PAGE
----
City Easing Into ‘New Normal’ as State Enters Stage 2

South Pasadena officials continue to loosen restrictions alongside the county’s pandemic guidelines while remaining conscious that the adapted way of conducting business and sharing public space will be the “new normal” for the immediate future.
The new wave of changes comes as Gov. Gavin Newsom has allowed counties to transition to Stage 2 of the response to the COVID-19 pandemic, which allows certain businesses and public spaces to reopen — with some restrictions — after counties have achieved a certain level of testing for the disease.
However,  explained at last week’s COVID-19 briefing that there was still more work needed to catch up with local testing. Though Newsom had recently announced that the state had the capacity to conduct 90,000 tests a day, California was only achieving about a third of that amount due to “supply chain issues” and not enough people going in for testing, Riddle said.
City workers are researching options for local testing sites, Riddle continued. Anyone in Los Angeles County can receive a test, though some sites only accept people showing symptoms.
As of press deadline this week, there were 117 cases of COVID-19 recorded among South Pasadena residents, of whom 80 have been residents of the South Pasadena Care Center, a skilled nursing facility. The city has seen 18 deaths among residents, all recorded at the Care Center. Countywide, there have been 40,857 confirmed cases of COVID-19, with 1,970 deaths — half of which have been at skilled nursing facilities and other institutional residential facilities.
Although privacy regulations do not allow the city to determine exactly where new COVID-19 cases are located, if there is a hotspot of cases — for instance, at a grocery store — the city will be notified. Additionally, the L.A. County Department of Public Health includes figures on outbreaks at skilled nursing facilities on its online updates.
The Care Center has recorded 29 of its employees testing positive for COVID-19, and one fatality.
The city itself is implementing procedures to make sure facilities and equipment are sanitized, according to Police Chief Joe Ortiz. City facilities and retailers reopening after L.A. County issued an updated health order will also need to post their social distancing and cleaning procedures.
“Please note that your city is safe and your staff is healthy,” Ortiz said, adding that police personnel were having their temperatures taken before and after shifts.
Some outdoor facilities, including tennis courts, community gardens and equestrian centers, can reopen, though playgrounds remain closed. Many retailers, except for those inside a mall, are also permitted to reopen for curbside and door pickup.
The city also received more than $9,400 from the San Gabriel Valley Council of Governments’ Hygiene Participation Program. Ortiz said the funds would be used to install handwashing stations at the War Memorial Building and the Gold Line Station, as well as portable facilities at Library Park, for those experiencing homelessness to use.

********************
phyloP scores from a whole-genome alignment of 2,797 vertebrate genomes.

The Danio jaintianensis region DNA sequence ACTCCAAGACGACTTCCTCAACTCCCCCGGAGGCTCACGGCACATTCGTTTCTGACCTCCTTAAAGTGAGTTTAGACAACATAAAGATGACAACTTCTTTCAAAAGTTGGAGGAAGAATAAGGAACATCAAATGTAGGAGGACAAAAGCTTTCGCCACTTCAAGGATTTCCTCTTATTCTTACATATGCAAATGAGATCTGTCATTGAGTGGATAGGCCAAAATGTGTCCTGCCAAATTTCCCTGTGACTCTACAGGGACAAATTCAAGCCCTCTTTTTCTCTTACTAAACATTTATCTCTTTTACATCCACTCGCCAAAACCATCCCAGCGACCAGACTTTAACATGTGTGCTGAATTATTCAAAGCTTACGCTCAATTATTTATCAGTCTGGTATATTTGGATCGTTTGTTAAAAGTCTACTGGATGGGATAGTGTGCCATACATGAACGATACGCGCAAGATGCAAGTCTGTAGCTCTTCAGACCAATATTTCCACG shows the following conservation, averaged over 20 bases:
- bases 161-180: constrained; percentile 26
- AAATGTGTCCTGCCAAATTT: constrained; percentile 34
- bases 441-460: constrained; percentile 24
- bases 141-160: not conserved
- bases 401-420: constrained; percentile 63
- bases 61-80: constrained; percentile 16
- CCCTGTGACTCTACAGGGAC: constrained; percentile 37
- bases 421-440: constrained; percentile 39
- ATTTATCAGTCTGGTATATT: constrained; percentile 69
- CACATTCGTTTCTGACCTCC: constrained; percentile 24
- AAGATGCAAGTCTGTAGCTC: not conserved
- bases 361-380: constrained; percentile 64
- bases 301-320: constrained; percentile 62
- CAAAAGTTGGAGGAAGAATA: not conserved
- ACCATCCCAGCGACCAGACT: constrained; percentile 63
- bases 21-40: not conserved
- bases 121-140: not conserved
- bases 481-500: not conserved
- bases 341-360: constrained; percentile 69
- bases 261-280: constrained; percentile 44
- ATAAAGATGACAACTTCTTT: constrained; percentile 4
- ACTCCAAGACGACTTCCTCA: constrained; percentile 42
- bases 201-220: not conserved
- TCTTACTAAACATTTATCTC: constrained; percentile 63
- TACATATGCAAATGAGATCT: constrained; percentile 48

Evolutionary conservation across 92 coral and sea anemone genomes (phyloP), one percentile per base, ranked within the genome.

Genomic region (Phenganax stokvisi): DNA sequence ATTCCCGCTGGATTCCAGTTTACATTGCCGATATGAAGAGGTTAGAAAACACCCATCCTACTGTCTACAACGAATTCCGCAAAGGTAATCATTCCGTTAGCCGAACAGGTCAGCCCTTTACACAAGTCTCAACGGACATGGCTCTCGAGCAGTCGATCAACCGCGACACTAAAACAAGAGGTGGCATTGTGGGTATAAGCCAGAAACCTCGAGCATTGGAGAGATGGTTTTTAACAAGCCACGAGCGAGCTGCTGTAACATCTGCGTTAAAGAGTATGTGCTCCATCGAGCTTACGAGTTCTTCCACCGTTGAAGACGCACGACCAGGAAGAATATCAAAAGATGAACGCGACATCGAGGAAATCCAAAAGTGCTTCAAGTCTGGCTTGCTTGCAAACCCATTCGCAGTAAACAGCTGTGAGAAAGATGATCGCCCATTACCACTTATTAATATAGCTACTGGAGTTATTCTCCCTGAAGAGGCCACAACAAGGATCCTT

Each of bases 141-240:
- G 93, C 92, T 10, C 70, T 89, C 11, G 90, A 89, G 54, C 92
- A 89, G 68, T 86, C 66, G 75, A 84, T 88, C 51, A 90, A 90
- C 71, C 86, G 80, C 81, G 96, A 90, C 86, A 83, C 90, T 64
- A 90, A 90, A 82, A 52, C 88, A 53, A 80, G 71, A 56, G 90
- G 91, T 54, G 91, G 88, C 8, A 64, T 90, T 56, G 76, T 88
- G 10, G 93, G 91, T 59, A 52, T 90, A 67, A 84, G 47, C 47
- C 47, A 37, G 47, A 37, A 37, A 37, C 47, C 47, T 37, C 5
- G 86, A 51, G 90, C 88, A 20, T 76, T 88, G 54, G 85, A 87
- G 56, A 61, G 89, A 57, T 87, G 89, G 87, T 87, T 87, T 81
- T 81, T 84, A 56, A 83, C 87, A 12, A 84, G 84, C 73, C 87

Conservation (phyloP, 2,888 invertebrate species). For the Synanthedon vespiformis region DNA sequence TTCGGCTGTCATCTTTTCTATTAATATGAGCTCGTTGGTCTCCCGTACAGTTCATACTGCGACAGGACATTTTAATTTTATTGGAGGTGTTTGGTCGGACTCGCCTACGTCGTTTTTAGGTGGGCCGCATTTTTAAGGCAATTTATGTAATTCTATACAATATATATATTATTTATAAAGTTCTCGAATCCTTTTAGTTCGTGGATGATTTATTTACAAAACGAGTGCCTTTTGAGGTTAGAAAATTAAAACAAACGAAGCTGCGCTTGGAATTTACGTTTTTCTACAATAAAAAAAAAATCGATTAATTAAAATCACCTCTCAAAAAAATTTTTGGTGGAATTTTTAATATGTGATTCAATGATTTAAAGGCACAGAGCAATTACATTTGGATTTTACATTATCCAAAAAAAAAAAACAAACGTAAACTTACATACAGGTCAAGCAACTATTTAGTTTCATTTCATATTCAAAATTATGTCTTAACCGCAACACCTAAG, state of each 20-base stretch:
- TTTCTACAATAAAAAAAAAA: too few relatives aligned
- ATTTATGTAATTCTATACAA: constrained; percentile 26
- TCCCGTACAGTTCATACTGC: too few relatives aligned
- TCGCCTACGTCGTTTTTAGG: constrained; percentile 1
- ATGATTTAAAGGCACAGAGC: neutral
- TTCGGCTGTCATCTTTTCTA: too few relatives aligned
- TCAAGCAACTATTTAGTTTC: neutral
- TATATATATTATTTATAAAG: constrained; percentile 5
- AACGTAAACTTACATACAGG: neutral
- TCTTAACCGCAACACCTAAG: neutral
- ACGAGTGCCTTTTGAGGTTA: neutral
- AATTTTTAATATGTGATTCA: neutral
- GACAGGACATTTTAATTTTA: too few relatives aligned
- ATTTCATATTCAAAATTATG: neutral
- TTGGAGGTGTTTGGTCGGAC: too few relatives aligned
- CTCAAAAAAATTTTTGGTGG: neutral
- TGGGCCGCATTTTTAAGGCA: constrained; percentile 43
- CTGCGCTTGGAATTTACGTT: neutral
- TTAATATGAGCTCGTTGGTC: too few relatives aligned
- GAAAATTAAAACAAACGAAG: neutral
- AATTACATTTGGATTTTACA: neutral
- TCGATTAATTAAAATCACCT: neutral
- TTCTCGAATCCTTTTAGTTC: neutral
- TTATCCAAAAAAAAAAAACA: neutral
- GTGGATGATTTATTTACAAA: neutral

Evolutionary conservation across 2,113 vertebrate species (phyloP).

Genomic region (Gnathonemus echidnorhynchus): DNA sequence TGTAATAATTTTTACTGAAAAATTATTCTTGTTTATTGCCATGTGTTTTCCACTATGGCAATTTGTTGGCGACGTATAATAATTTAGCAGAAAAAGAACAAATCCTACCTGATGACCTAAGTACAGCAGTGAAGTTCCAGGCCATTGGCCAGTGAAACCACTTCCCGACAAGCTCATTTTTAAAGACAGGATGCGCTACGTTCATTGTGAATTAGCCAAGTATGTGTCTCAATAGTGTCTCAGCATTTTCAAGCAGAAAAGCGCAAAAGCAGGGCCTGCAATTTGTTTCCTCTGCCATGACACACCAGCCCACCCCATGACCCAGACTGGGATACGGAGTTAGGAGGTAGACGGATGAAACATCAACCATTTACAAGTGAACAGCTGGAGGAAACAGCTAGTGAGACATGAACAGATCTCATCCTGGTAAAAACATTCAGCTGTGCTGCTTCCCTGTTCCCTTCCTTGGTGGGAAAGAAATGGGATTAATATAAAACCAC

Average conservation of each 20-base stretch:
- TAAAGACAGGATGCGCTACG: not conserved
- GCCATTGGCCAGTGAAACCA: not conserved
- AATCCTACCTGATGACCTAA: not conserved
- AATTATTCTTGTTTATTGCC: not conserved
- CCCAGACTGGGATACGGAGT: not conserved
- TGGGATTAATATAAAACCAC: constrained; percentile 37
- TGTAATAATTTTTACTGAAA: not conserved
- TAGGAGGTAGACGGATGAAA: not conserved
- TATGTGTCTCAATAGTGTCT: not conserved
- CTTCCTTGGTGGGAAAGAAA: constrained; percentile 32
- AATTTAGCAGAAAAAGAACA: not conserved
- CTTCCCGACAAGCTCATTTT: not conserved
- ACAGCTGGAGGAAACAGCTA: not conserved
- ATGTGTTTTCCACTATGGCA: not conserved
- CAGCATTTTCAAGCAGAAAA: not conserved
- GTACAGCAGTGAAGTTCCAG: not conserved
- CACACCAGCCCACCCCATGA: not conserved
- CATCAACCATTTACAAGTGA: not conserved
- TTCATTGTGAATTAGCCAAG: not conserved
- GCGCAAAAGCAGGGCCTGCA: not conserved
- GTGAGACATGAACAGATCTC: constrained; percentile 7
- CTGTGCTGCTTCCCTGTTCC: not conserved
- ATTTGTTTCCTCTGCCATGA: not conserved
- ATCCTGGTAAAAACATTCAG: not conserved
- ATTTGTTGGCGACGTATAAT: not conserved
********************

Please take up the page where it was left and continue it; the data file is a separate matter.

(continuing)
Ortiz also reviewed face-covering requirements after Councilwoman Marina Khubesrian brought up reports from residents that only half of the people were wearing masks while walking outside. Ortiz encouraged anyone with questions about the requirements to look at the L.A. County guidelines, which South Pasadena must adhere to.
The guidelines require face coverings while at essential businesses, and when social distancing isn’t possible – for instance, when passing someone while taking a stroll — but are not generally required for residents while they’re outside.
“We keep talking about the new normal. I think this is the new normal,” Ortiz said. “I don’t think we leave our house without a bottle of water, our car keys and a mask.”
The police chief also directed a warning to people considering breaking the health guidelines. Noting that people across the nation have been protesting social distancing and closure policies, he said that 85% to 90% of the community was following requirements, but the police department will follow a three-stage plan for handling cases of noncompliance. On a third instance of noncompliance, police will issue a citation and may even arrest the person.
“I want to remind you that your police department was the first agency in Los Angeles County to issue a citation and file a misdemeanor criminal case with the D.A.’s office for the repeated violation of a health order during the onset of this pandemic,” Ortiz said, referencing a March incident involving Griffins of Kinsale bar.
Ortiz also said that he plans to continue the increased presence of police patrols.
Zane Hill contributed to this report.